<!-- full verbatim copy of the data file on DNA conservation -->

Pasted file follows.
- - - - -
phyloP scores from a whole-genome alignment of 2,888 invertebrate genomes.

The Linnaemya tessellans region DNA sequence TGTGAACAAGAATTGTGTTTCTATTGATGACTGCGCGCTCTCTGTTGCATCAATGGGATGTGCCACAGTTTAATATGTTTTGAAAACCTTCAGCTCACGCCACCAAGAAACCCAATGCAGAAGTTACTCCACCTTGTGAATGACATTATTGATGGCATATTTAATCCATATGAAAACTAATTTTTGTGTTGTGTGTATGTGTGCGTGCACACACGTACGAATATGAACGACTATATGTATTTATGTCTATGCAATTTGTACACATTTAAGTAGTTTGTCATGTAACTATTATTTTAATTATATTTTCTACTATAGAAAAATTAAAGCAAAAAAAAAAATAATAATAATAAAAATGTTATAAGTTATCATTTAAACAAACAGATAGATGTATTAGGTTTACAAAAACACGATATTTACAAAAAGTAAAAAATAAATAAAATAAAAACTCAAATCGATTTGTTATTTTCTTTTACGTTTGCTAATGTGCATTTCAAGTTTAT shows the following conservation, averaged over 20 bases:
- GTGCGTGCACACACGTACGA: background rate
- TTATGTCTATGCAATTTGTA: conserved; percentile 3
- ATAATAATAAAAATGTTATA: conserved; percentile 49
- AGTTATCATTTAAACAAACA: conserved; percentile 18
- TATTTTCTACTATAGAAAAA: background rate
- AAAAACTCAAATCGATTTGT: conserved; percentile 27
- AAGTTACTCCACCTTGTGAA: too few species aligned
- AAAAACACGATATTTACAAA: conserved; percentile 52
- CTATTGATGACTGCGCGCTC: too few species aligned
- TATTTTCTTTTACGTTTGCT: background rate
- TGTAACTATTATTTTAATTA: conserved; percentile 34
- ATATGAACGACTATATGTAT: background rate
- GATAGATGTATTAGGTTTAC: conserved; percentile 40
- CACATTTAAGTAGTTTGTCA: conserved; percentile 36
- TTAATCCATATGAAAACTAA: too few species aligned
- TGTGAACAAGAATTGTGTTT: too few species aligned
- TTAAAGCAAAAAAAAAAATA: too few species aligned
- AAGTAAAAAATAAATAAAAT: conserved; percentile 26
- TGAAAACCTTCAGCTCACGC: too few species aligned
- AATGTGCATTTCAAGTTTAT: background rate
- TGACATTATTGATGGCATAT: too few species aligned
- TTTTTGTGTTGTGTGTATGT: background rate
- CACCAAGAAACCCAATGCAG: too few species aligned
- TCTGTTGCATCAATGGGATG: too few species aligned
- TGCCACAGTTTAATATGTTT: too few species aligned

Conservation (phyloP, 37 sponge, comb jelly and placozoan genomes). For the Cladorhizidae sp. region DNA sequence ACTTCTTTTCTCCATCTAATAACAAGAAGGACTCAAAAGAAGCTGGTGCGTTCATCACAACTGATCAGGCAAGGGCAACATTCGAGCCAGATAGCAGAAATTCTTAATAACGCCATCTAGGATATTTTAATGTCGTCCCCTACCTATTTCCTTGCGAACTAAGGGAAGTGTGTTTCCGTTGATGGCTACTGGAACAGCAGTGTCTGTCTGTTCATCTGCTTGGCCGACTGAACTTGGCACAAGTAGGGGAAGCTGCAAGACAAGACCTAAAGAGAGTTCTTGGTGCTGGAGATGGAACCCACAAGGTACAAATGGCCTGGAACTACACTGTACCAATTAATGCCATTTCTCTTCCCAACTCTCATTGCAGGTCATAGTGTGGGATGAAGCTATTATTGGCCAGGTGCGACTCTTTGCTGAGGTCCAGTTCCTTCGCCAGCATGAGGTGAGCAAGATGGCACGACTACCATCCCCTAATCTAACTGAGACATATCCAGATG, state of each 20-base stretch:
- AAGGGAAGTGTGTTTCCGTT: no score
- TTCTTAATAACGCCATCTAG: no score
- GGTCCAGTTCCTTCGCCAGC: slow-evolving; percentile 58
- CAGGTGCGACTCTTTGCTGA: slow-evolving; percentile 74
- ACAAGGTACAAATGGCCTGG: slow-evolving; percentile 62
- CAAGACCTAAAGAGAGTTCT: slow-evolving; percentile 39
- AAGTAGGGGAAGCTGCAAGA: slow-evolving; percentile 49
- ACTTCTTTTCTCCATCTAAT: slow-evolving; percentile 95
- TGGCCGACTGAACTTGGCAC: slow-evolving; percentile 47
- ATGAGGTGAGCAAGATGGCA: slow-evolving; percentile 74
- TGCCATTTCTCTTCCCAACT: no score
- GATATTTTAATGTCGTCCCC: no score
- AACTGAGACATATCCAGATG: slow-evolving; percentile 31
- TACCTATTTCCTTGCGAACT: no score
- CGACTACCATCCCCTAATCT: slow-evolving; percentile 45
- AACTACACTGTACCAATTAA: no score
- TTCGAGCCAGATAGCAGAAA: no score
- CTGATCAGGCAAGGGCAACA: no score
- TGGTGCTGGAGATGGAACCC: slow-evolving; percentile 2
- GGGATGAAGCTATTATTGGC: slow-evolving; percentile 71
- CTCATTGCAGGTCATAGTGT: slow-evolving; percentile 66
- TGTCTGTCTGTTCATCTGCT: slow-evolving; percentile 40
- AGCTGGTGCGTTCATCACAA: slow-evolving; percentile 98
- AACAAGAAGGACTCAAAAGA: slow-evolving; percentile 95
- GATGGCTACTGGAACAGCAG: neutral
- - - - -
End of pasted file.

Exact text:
phyloP scores from a whole-genome alignment of 2,888 invertebrate genomes.

The Linnaemya tessellans region DNA sequence TGTGAACAAGAATTGTGTTTCTATTGATGACTGCGCGCTCTCTGTTGCATCAATGGGATGTGCCACAGTTTAATATGTTTTGAAAACCTTCAGCTCACGCCACCAAGAAACCCAATGCAGAAGTTACTCCACCTTGTGAATGACATTATTGATGGCATATTTAATCCATATGAAAACTAATTTTTGTGTTGTGTGTATGTGTGCGTGCACACACGTACGAATATGAACGACTATATGTATTTATGTCTATGCAATTTGTACACATTTAAGTAGTTTGTCATGTAACTATTATTTTAATTATATTTTCTACTATAGAAAAATTAAAGCAAAAAAAAAAATAATAATAATAAAAATGTTATAAGTTATCATTTAAACAAACAGATAGATGTATTAGGTTTACAAAAACACGATATTTACAAAAAGTAAAAAATAAATAAAATAAAAACTCAAATCGATTTGTTATTTTCTTTTACGTTTGCTAATGTGCATTTCAAGTTTAT shows the following conservation, averaged over 20 bases:
- GTGCGTGCACACACGTACGA: background rate
- TTATGTCTATGCAATTTGTA: conserved; percentile 3
- ATAATAATAAAAATGTTATA: conserved; percentile 49
- AGTTATCATTTAAACAAACA: conserved; percentile 18
- TATTTTCTACTATAGAAAAA: background rate
- AAAAACTCAAATCGATTTGT: conserved; percentile 27
- AAGTTACTCCACCTTGTGAA: too few species aligned
- AAAAACACGATATTTACAAA: conserved; percentile 52
- CTATTGATGACTGCGCGCTC: too few species aligned
- TATTTTCTTTTACGTTTGCT: background rate
- TGTAACTATTATTTTAATTA: conserved; percentile 34
- ATATGAACGACTATATGTAT: background rate
- GATAGATGTATTAGGTTTAC: conserved; percentile 40
- CACATTTAAGTAGTTTGTCA: conserved; percentile 36
- TTAATCCATATGAAAACTAA: too few species aligned
- TGTGAACAAGAATTGTGTTT: too few species aligned
- TTAAAGCAAAAAAAAAAATA: too few species aligned
- AAGTAAAAAATAAATAAAAT: conserved; percentile 26
- TGAAAACCTTCAGCTCACGC: too few species aligned
- AATGTGCATTTCAAGTTTAT: background rate
- TGACATTATTGATGGCATAT: too few species aligned
- TTTTTGTGTTGTGTGTATGT: background rate
- CACCAAGAAACCCAATGCAG: too few species aligned
- TCTGTTGCATCAATGGGATG: too few species aligned
- TGCCACAGTTTAATATGTTT: too few species aligned

Conservation (phyloP, 37 sponge, comb jelly and placozoan genomes). For the Cladorhizidae sp. region DNA sequence ACTTCTTTTCTCCATCTAATAACAAGAAGGACTCAAAAGAAGCTGGTGCGTTCATCACAACTGATCAGGCAAGGGCAACATTCGAGCCAGATAGCAGAAATTCTTAATAACGCCATCTAGGATATTTTAATGTCGTCCCCTACCTATTTCCTTGCGAACTAAGGGAAGTGTGTTTCCGTTGATGGCTACTGGAACAGCAGTGTCTGTCTGTTCATCTGCTTGGCCGACTGAACTTGGCACAAGTAGGGGAAGCTGCAAGACAAGACCTAAAGAGAGTTCTTGGTGCTGGAGATGGAACCCACAAGGTACAAATGGCCTGGAACTACACTGTACCAATTAATGCCATTTCTCTTCCCAACTCTCATTGCAGGTCATAGTGTGGGATGAAGCTATTATTGGCCAGGTGCGACTCTTTGCTGAGGTCCAGTTCCTTCGCCAGCATGAGGTGAGCAAGATGGCACGACTACCATCCCCTAATCTAACTGAGACATATCCAGATG, state of each 20-base stretch:
- AAGGGAAGTGTGTTTCCGTT: no score
- TTCTTAATAACGCCATCTAG: no score
- GGTCCAGTTCCTTCGCCAGC: slow-evolving; percentile 58
- CAGGTGCGACTCTTTGCTGA: slow-evolving; percentile 74
- ACAAGGTACAAATGGCCTGG: slow-evolving; percentile 62
- CAAGACCTAAAGAGAGTTCT: slow-evolving; percentile 39
- AAGTAGGGGAAGCTGCAAGA: slow-evolving; percentile 49
- ACTTCTTTTCTCCATCTAAT: slow-evolving; percentile 95
- TGGCCGACTGAACTTGGCAC: slow-evolving; percentile 47
- ATGAGGTGAGCAAGATGGCA: slow-evolving; percentile 74
- TGCCATTTCTCTTCCCAACT: no score
- GATATTTTAATGTCGTCCCC: no score
- AACTGAGACATATCCAGATG: slow-evolving; percentile 31
- TACCTATTTCCTTGCGAACT: no score
- CGACTACCATCCCCTAATCT: slow-evolving; percentile 45
- AACTACACTGTACCAATTAA: no score
- TTCGAGCCAGATAGCAGAAA: no score
- CTGATCAGGCAAGGGCAACA: no score
- TGGTGCTGGAGATGGAACCC: slow-evolving; percentile 2
- GGGATGAAGCTATTATTGGC: slow-evolving; percentile 71
- CTCATTGCAGGTCATAGTGT: slow-evolving; percentile 66
- TGTCTGTCTGTTCATCTGCT: slow-evolving; percentile 40
- AGCTGGTGCGTTCATCACAA: slow-evolving; percentile 98
- AACAAGAAGGACTCAAAAGA: slow-evolving; percentile 95
- GATGGCTACTGGAACAGCAG: neutral